Value-added Taxes in the Pandemic

February 1, 2021

Revenues from Value-added Taxes (VAT) make up a significant share of total tax revenues for many countries. Among OECD countries with a VAT, 21 percent of revenues come from that tax alone. The COVID-19 crisis has impacted tax policies in several ways, and VAT have also been affected both by reduced revenues, temporary carveouts and exemptions, and payment deferrals.

The various lockdowns and general reduction in travel and consumption outside of homes have led to a collapse in VAT revenues. In the past, consumption tax revenues have been less sensitive to economic downturns than income taxes, but VAT revenues have taken a hit, nonetheless.

Among the 19 countries in the Eurozone, VAT revenues significantly declined year-over-year in the first three quarters of 2020. In the second quarter of 2020, VAT revenues were 14 percent lower than in the same quarter in 2019.

VAT revenues declined in 2020. VAT rates and VAT revenues amid the coronavirus pandemic. VAT covid analysis

The main force behind reduced VAT revenues is lower levels of consumer spending. Other contributing factors were temporary VAT payment deferrals and reduced rates and exemptions. The deferrals allowed businesses more time frame to pay their VAT liabilities, and the other policy changes gave tax relief to certain types of consumption.

Germany reduced its standard and reduced VAT rates of 19 percent and 7 percent to 16 percent and 5 percent for the second half of 2020, respectively. The European Union waived VAT on imports of protective equipment, testing kits, ventilators, and other medical supplies through the end of April 2021. Ireland reduced its standard VAT rate from 23 percent to 21 percent for the period from Sept. 1, 2020 to Feb. 28, 2021.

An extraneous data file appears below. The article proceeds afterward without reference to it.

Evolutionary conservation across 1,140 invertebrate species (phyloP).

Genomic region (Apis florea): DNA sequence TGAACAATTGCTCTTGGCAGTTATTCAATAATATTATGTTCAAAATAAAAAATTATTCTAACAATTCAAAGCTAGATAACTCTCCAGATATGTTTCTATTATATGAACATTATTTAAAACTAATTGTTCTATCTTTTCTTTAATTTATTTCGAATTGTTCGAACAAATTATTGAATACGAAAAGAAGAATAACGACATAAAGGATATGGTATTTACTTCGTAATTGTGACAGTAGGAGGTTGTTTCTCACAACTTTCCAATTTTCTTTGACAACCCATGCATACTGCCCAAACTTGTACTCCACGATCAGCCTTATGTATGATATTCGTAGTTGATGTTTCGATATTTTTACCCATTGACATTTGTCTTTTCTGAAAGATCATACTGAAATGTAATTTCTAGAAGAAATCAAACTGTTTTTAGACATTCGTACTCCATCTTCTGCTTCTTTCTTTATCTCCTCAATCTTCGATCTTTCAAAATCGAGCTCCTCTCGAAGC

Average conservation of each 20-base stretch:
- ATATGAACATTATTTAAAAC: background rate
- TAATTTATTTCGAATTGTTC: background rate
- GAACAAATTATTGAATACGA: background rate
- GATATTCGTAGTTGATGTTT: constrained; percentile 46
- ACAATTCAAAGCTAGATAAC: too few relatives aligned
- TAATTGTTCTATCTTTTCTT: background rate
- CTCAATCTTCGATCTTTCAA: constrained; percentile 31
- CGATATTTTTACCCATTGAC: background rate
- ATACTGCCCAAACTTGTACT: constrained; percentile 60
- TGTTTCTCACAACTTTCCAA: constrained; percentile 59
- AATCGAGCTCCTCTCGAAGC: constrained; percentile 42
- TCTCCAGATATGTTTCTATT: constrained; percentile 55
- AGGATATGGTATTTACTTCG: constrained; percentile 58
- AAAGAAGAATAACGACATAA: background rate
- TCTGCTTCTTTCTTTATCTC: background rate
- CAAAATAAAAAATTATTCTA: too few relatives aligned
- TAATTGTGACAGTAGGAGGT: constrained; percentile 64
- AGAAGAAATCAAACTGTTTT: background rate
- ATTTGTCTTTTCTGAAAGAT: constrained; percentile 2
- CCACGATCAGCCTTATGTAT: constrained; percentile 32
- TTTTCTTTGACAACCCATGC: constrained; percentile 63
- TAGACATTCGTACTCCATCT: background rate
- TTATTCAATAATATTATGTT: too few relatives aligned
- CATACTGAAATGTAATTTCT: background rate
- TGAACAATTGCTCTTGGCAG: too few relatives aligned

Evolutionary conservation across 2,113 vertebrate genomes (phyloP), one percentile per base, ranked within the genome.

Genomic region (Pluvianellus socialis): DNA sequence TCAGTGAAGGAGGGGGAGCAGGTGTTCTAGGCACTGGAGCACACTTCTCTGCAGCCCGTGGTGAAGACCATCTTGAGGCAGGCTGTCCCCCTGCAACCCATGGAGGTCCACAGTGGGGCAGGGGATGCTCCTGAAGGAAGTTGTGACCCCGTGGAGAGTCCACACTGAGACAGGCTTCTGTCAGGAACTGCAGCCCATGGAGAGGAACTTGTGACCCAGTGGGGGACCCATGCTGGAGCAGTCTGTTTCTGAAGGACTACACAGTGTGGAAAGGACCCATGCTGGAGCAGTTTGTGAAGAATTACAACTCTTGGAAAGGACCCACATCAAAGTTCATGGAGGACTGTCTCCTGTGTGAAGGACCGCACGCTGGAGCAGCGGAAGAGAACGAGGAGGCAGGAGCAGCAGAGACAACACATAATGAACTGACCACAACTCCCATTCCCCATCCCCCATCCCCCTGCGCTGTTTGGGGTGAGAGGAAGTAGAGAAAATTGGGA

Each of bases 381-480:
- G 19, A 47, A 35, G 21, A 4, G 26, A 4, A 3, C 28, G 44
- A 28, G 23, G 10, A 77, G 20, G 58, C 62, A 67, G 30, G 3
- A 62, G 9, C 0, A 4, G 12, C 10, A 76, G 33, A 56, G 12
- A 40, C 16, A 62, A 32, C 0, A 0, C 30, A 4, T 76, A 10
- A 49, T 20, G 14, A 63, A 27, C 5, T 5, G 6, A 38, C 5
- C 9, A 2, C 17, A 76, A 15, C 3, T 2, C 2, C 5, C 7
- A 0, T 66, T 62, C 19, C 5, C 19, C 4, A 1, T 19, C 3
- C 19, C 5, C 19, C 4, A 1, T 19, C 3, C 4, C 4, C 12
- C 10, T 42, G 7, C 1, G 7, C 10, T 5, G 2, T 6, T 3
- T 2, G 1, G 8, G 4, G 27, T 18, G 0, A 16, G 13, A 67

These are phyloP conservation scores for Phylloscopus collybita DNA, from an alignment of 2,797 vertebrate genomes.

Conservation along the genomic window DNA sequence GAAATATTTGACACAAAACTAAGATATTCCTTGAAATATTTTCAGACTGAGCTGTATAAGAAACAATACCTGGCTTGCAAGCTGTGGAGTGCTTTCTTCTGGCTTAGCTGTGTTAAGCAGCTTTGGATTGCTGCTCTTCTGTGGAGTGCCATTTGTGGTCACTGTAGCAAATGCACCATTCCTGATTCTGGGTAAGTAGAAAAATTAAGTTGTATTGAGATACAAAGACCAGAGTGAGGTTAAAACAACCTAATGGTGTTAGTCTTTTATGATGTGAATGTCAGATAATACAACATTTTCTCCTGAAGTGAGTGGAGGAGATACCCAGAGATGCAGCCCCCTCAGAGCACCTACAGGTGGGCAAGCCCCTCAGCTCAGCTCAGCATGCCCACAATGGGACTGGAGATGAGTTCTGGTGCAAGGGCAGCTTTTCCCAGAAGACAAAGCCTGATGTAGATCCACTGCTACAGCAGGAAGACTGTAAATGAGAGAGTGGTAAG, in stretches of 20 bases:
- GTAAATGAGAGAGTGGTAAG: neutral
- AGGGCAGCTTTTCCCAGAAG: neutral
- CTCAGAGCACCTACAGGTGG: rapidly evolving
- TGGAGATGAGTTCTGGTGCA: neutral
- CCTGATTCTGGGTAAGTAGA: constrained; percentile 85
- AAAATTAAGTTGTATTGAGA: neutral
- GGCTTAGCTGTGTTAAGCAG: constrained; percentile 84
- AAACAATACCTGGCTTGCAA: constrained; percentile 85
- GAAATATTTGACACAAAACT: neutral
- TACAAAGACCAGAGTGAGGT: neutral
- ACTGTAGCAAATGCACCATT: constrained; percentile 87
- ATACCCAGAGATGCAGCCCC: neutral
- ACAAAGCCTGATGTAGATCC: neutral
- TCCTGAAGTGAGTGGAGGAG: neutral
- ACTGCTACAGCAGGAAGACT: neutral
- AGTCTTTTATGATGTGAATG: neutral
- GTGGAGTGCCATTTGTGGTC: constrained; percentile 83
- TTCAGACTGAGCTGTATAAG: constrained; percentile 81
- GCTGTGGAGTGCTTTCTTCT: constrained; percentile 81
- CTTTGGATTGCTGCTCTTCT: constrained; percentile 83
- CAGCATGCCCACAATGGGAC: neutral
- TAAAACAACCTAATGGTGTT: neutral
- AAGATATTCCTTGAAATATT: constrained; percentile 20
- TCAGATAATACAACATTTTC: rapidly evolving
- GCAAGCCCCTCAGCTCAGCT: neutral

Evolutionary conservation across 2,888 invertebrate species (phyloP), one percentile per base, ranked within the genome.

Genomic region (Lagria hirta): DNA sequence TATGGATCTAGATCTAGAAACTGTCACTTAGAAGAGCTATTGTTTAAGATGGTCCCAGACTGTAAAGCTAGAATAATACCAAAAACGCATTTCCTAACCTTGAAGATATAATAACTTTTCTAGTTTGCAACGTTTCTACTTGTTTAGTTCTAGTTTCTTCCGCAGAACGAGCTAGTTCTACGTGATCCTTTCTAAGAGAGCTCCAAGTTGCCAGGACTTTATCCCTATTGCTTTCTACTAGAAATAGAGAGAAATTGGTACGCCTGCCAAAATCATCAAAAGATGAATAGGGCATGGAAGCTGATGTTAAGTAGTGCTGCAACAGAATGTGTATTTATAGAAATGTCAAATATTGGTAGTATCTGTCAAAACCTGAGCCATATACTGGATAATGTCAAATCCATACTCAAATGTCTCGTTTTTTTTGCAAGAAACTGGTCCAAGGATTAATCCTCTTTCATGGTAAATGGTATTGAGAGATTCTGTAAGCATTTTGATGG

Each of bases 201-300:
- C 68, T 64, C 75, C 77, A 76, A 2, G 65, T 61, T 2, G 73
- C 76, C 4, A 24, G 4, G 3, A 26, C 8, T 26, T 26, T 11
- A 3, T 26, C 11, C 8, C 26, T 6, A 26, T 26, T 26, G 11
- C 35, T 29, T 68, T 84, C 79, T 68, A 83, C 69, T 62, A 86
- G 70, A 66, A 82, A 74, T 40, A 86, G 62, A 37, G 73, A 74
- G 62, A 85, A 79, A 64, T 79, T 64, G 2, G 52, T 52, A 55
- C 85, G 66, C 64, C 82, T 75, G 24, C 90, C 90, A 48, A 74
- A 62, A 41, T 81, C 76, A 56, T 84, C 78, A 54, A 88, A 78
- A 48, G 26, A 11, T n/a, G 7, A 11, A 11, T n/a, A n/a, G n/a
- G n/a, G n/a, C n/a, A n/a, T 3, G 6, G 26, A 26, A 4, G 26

Other countries provided targeted exemptions or selective reduced rates for accommodation, or cultural activities. The Czech Republic reduced the VAT rate on accommodation, culture, and sport transactions from 15 percent to 10 percent. The UK temporarily cut the VAT rate on tourism and hospitality from 20 percent to 15 percent (expires at the end of March 2021). Norway lowered its reduced rate of VAT on accommodation, leisure, and transport from 12 percent to 6 percent.

While these changes have reduced tax burdens on certain consumers and sectors, governments should avoid using VAT as a tool for targeted support once there is a return to normal activities when the pandemic subsides. VAT works best as a broad-based tax with few carveouts and exemptions.

Reduced rates and exemptions may provide some benefits to consumers, but because VAT is a tool for raising tax revenue, every carveout means that a higher overall VAT rate will be needed to hit revenue targets. VAT is a weak policy for providing targeted benefits. Reduced rates for food may benefit lower-income households, but benefits will accrue more to those with higher incomes who consume more. In many cases, VAT refunds targeted by income or direct spending would be superior to relief via reduced rates or VAT exemptions.

Even prior to the pandemic, many VAT systems were suboptimal. In the EU, 15.84 percent of VAT revenues were forgone due to rate reductions and certain exemptions. In order to shore up public finances in the coming years, policymakers should undertake a serious review of rate reductions and exemptions with a goal of narrowing that gap.

VAT revenues have been severely impacted by the pandemic, and an economic recovery will be paired with a recovery in VAT revenues. Many governments have chosen to use VAT as a tool to provide tax relief for consumption in various sectors throughout the pandemic, but in the long term, VAT should not be used as a tool for relief. VAT refunds or direct spending for lower-income households is likely to be more targeted and beneficial. If VAT is to continue to be a significant source of revenue in the future, policymakers will need to invest in reforming VAT systems to close gaps in ways that improve overall efficiency of tax systems.

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